Dicey Situations Flying Coach Prompted Pruitt’s First Class Travel Decision

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Chris White Tech Reporter
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Environmental Protection Agency officials apparently gave administrator Scott Pruitt a waiver for first class after the agency chief supposedly experienced dicey interactions with passengers flying coach.

“There have been instances, unfortunately, during my time as administrator, as I’ve flown … of interaction that’s not been the best,” Pruitt said in an interview Tuesday night with a local news station in New Hampshire.

His comments come after a series of exhaustive reports from The Washington Post and CBS News into the former Oklahoma attorney general’s flight travels. Pruitt traveled to Italy in June for meetings at the Vatican and to attend a summit with international energy ministers, CBS reported Tuesday.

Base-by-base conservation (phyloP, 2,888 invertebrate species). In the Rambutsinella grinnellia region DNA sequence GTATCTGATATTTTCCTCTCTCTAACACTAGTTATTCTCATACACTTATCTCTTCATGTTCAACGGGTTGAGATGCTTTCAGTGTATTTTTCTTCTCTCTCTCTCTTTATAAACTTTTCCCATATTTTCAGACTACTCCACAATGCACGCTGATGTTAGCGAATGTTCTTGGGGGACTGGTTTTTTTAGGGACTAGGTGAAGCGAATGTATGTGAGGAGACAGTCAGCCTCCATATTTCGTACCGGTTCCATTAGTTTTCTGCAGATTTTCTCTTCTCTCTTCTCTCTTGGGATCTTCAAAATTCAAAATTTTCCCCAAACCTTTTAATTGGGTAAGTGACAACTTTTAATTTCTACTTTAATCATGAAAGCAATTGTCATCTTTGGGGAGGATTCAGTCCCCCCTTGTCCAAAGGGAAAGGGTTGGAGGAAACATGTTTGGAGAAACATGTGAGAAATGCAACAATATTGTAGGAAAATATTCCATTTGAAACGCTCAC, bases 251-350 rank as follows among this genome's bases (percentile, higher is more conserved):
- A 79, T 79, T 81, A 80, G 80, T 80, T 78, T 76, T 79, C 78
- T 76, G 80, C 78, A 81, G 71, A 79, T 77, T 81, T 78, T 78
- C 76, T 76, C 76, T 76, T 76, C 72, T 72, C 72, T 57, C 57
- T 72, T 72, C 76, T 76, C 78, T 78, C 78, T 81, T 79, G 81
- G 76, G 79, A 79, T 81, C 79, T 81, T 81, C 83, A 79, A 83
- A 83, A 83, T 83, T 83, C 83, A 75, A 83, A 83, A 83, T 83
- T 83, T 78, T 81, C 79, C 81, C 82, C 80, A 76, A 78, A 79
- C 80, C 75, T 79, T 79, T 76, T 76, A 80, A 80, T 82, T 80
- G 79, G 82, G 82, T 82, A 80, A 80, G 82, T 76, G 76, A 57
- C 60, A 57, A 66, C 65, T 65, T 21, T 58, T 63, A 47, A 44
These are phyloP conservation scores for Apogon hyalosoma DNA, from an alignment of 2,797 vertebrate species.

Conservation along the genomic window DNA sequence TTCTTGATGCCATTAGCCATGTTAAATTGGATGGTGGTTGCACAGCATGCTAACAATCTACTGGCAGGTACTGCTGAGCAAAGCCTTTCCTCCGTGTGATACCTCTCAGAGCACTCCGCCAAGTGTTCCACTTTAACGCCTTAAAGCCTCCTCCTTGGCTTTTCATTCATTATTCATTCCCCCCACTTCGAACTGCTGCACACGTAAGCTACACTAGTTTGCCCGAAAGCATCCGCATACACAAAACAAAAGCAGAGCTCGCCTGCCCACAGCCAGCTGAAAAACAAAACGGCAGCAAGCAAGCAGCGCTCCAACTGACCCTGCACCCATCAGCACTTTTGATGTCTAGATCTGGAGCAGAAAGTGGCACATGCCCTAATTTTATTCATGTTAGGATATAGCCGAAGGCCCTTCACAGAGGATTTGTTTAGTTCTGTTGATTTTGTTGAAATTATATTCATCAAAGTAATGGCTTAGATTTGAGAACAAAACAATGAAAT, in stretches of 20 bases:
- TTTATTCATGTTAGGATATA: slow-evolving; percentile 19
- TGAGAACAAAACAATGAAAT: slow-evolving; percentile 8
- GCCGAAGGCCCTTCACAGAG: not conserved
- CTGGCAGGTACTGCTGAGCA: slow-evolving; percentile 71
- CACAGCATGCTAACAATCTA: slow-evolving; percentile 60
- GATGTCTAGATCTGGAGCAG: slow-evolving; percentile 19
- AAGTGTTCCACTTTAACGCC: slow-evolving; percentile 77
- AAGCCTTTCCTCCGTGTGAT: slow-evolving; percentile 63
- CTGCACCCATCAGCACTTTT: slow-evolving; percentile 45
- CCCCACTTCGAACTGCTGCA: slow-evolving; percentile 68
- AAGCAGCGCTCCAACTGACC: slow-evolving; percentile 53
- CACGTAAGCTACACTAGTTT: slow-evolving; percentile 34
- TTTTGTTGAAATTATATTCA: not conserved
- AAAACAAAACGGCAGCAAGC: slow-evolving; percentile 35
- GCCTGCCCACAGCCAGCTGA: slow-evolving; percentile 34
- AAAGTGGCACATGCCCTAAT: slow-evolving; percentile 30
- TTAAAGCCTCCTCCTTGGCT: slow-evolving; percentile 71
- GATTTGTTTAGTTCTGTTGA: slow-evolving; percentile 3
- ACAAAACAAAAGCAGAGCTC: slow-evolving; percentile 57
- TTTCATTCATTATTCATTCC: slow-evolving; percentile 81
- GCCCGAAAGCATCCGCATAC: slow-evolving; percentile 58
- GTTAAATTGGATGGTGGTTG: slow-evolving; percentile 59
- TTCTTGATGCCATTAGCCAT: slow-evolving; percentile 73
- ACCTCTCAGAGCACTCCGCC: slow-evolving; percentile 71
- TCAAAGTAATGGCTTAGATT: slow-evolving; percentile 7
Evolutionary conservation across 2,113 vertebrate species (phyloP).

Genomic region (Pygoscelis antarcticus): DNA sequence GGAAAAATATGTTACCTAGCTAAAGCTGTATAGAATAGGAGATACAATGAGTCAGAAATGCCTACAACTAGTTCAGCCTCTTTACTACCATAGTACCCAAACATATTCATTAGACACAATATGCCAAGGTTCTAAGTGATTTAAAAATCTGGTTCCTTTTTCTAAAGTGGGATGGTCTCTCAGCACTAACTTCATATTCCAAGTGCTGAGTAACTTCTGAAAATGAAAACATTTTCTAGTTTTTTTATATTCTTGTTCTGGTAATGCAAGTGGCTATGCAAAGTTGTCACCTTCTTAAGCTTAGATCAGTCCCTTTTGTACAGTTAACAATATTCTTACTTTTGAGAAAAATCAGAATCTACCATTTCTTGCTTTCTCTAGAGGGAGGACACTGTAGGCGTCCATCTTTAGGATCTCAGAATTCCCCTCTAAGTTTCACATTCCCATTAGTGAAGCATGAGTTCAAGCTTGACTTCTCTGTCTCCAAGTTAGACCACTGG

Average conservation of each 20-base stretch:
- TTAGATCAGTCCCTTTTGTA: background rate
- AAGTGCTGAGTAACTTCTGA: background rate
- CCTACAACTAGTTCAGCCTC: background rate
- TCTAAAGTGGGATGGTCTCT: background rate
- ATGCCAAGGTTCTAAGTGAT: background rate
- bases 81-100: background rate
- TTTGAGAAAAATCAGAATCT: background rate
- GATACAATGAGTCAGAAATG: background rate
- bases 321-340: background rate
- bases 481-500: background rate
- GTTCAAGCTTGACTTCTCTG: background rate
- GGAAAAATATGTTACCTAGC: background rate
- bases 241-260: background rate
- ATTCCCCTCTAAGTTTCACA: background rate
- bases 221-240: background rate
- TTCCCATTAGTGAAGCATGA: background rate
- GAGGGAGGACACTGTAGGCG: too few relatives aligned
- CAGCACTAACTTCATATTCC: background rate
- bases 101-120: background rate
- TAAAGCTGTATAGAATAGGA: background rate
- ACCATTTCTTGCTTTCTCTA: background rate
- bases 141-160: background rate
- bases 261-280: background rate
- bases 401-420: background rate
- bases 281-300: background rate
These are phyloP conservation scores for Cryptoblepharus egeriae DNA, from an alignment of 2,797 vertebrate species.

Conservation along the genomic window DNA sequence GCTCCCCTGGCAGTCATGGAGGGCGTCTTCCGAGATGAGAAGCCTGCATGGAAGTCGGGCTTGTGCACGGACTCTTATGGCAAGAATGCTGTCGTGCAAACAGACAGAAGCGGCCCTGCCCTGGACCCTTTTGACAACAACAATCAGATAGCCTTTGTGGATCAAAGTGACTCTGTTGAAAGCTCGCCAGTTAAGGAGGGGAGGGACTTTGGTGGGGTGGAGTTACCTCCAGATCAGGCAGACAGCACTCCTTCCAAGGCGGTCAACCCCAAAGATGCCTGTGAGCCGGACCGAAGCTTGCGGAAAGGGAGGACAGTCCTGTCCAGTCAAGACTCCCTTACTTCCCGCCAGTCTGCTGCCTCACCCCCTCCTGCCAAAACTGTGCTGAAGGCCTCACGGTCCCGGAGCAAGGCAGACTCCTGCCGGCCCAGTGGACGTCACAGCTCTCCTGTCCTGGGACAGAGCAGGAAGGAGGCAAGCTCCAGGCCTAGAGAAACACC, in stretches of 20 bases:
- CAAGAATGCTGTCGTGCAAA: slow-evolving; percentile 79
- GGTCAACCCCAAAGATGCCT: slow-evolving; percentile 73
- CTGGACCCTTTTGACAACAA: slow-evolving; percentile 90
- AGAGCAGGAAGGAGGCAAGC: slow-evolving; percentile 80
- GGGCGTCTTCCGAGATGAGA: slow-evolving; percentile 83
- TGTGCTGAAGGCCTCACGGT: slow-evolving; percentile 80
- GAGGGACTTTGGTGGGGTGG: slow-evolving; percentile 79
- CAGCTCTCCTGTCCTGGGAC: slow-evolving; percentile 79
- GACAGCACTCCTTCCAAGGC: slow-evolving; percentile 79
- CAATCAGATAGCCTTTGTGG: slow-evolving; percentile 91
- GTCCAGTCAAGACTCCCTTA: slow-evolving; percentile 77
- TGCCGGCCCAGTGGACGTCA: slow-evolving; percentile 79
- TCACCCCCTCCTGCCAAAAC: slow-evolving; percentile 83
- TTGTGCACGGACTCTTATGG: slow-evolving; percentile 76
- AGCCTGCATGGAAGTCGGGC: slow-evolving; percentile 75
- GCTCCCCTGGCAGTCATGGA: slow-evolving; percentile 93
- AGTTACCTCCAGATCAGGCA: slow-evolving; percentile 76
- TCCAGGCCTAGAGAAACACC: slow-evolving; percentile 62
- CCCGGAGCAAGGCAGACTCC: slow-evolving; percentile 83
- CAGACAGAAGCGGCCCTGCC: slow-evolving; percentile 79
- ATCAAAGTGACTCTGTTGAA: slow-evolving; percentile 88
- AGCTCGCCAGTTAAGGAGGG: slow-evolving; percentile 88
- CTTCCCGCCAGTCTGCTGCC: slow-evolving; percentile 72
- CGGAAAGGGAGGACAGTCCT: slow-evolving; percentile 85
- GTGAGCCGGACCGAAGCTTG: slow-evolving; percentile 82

The round-trip business-class flight cost at least $7,000, according to the report.

The entire trip — both ways — cost more than $43,000 dollars, according to travel vouchers environmental activist group Environmental Integrity Project obtained.

The agency chief received the blanket waiver to fly first and business class ostensibly over security concerns, CBS’s report also noted. The decision was out of his hands, Pruitt explained shortly after the report, but that the move was done because of situations in coach.

“Ingress and egress off the plane, the security aspect, those are decisions all made by our detail team, by the chief of staff, by the administration,” he added. “I don’t make any of those decisions, they place me on the plane where they think is best from a safety perspective.”

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